Let me clarify that I’m not knocking competition. I grew up going to Cincinnati Reds games and watching the Olympics, and I still enjoy these things. I’m also not saying, “Western culture=bad, Eastern culture=good.” I’m simply pointing out that most of us have been conditioned passively, simply by growing up here, to equate physical activity with striving for excellence, winning and pushing ourselves hard to get there. This is neither good nor bad. It is simply the context from which most of us, at least initially, will perceive and interpret asana practice because that is the lens with which we are most familiar. When competition, striving and forcing are our context, yoga injuries are likely to occur.

We all know that yoga is not just about poses. Yoga is a comprehensive eight-limbed system that encompasses mind/body/spirit practices. For thousands of years yogis studied and practiced the first two limbs—yamas (ethical precepts) and niyamas (personal practices)—before beginning to practice asana. Integrating concepts such as non-harming, truthfulness, self-reflection, contentment, wise use of energy, non-greed and selflessness—and practicing from this foundation—creates a very different context for learning asana than “no pain, no gain” does.

Most people coming to yoga practice for the first time are not interested in philosophy, however. This is why it is important for teachers to have at least begun the lifelong process of integrating the yamas and niyamas into their own lives. When we as teachers come from an integrated practice of the yamas and niyamas we are less likely to transfer a competitive message to our students. When the yamas and niyamas become our context, our students are more likely to act from this context.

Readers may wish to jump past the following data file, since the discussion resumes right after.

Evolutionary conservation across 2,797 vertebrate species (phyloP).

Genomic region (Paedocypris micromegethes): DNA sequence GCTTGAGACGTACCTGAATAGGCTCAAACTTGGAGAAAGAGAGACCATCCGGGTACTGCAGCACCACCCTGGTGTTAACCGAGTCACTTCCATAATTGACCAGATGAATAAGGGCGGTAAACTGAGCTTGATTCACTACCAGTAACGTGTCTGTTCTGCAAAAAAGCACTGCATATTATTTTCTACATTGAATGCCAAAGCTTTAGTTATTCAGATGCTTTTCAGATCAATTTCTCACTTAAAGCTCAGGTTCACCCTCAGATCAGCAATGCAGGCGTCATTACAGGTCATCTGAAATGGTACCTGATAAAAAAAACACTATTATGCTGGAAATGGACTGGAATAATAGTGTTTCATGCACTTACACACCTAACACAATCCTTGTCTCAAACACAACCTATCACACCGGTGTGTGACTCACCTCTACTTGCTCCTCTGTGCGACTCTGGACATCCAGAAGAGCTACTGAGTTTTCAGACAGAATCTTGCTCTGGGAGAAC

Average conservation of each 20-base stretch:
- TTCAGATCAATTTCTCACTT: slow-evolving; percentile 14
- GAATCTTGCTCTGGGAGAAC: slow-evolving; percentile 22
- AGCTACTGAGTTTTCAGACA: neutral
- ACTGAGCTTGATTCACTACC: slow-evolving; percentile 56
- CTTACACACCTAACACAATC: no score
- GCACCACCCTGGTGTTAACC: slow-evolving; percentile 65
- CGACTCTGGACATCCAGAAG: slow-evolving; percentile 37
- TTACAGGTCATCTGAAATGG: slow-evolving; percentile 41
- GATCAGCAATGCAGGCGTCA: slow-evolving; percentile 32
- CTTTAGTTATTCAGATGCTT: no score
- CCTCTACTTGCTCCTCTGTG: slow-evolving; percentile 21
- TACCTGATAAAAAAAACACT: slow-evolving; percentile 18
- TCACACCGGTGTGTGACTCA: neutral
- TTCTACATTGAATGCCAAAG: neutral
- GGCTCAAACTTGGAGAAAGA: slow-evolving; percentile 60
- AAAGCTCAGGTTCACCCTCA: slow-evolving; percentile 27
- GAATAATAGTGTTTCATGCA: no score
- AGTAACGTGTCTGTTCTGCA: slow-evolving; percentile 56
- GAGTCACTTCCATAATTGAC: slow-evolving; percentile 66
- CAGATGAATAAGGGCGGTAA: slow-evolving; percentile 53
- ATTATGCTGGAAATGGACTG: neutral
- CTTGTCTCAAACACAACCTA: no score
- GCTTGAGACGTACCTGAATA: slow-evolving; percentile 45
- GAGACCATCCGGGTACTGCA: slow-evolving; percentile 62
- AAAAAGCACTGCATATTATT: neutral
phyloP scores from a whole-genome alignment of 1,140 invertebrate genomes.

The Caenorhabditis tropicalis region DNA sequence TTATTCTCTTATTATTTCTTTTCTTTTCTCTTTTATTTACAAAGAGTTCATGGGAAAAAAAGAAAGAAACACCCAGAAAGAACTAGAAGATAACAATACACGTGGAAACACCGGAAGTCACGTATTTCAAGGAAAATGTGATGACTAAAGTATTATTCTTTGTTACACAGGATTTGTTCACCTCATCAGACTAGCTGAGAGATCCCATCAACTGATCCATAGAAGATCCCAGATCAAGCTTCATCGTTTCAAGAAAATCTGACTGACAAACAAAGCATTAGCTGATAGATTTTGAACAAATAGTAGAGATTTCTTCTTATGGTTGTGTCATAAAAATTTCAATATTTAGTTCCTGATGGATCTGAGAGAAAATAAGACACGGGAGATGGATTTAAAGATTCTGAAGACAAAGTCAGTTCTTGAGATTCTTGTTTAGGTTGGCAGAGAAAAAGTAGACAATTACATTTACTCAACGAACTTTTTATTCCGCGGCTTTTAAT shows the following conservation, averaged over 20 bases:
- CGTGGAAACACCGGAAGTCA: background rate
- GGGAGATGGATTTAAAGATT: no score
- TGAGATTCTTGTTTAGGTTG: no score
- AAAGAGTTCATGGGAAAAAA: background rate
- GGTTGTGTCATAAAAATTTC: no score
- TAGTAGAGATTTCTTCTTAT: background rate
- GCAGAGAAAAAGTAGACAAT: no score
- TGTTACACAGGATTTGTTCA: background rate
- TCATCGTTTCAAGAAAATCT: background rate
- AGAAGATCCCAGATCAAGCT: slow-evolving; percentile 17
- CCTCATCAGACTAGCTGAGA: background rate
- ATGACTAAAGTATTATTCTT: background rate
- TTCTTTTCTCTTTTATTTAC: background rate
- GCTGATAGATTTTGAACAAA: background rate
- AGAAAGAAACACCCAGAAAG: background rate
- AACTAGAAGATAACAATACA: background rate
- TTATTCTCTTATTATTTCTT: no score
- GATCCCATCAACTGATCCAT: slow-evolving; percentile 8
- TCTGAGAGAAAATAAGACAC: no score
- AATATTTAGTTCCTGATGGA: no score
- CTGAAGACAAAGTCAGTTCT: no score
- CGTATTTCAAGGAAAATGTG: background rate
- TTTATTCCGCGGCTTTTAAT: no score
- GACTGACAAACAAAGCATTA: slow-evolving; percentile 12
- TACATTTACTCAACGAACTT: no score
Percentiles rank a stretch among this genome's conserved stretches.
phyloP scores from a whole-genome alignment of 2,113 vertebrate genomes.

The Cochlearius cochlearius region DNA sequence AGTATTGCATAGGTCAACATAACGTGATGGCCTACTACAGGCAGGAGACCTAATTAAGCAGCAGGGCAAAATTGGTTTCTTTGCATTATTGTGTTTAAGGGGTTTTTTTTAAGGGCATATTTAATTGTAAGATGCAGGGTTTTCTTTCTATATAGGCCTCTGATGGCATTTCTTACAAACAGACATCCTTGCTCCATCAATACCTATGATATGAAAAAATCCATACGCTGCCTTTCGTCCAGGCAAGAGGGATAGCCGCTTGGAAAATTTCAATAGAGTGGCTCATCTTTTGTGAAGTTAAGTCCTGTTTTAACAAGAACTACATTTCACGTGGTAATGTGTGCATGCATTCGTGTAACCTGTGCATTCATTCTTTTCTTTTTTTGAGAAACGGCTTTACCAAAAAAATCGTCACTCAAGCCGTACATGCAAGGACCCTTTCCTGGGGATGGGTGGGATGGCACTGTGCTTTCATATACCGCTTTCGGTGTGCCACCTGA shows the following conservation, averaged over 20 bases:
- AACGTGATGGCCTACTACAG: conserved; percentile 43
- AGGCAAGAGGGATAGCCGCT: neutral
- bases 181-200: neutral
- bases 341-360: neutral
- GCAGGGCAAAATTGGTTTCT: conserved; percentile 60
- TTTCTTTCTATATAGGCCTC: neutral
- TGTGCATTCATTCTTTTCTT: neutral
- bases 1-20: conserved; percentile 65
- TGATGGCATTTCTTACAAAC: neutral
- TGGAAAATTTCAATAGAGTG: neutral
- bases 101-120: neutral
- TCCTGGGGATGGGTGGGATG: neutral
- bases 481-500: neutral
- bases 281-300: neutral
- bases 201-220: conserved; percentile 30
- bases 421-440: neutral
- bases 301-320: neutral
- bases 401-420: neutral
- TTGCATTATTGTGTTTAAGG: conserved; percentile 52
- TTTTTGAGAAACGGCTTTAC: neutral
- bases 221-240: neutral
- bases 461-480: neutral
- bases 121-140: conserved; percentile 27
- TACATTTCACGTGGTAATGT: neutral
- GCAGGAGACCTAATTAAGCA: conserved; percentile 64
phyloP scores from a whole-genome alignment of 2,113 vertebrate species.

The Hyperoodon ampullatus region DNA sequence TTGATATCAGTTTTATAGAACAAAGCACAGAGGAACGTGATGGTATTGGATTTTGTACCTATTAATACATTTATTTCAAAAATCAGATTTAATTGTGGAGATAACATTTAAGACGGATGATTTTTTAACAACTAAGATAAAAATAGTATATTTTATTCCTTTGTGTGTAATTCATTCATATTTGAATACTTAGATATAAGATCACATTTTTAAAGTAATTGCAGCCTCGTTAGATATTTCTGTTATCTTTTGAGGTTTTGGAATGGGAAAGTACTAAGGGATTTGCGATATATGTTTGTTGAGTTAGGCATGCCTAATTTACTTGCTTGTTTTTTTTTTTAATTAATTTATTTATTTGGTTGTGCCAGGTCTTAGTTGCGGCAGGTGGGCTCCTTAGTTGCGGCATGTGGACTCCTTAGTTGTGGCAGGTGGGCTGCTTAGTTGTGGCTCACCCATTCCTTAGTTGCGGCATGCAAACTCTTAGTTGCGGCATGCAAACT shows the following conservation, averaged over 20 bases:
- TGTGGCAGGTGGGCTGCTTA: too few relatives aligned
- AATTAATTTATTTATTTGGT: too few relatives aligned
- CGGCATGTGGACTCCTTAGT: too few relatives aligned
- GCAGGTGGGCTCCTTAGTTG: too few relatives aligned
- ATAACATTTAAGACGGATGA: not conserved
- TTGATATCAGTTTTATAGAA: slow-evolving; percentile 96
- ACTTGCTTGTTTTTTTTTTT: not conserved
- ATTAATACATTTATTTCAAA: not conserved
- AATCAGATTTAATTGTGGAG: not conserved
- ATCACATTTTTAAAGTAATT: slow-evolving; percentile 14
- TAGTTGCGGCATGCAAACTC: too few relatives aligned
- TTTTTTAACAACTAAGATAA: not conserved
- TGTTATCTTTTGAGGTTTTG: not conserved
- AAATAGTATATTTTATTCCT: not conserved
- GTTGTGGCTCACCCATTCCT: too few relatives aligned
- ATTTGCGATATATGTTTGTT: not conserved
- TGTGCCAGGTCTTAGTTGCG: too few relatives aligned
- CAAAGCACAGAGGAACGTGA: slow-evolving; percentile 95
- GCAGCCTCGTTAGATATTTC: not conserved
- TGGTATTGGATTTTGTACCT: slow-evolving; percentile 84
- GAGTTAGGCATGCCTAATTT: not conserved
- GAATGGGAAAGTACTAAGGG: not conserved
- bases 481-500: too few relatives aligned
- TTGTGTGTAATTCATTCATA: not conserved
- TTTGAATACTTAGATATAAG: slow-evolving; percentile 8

If we took just the concept of non-harming to heart, and practiced asana through this filter, practice in the West would look very different. As it is, we watch classmates, teachers, and the plethora of YouTube videos and magazine photos of people doing fancy poses, and we think this is “advanced” yoga. We judge ourselves as either good yogis or bad yogis based on how we measure up to these images. Judging ourselves in this way is not only antithetical to non-harming, it is also antithetical to how the yoga tradition defines mastery of asana.

The Yoga Sutras define mastery of asana as the point “when all effort is relaxed and the mind is absorbed in the Infinite.” There’s no mention of “perfecting poses” or performing “advanced” poses. The idea that some poses are advanced and others beginning is purely a modern invention. Until the British colonized India and introduced gymnastics, the majority of asanas were simple, seated poses designed to prepare one’s body for sitting meditation.

If we practiced from the context of yoga’s radically different idea of mastery, far fewer yoga injuries would occur. Instead of trying to force our bodies into poses that are structurally unachievable for the vast majority of people, we would instead relax into the pose we are in at the present moment, and the practice that is appropriate for our bodies right now—no matter what it looks like or how seemingly simple it is. The freedom that the yoga tradition promises is available not through fancy poses, but by relaxing into the pose of this moment, here and now.

How the Eight Limbs of Yoga Promote Healthy Practice

  1. Yama:  The yamas teach us to approach practice with honesty, generosity and the spirit of non-harming.
  2. Niyama:  The niyamas teach us about contentment, self-study, and that our practice is not just about ourselves, that it is for the benefit of all beings.
  3. Asana:  The sutras say, “The physical posture should be steady and comfortable.”
  4. Pranayama:  Breathing practices show us how to practice with the continuity of our breath in mind, so that we don’t move beyond the limits of our body’s ability to breathe freely.
  5. Pratyahara:  Pratyahara teaches us how not to become attached to the pleasant—or unpleasant—sensations we feel in practice.
  6. Dharana:  Dharana steadies the mind so that we can see more clearly what is happening in our bodies as we practice.
  7. Dhyana:  Dhyana refines our awareness of the experiences of each passing moment.
  8. Samadhi:  Gives us a taste of the settling of the mind into silence—the true definition of yoga.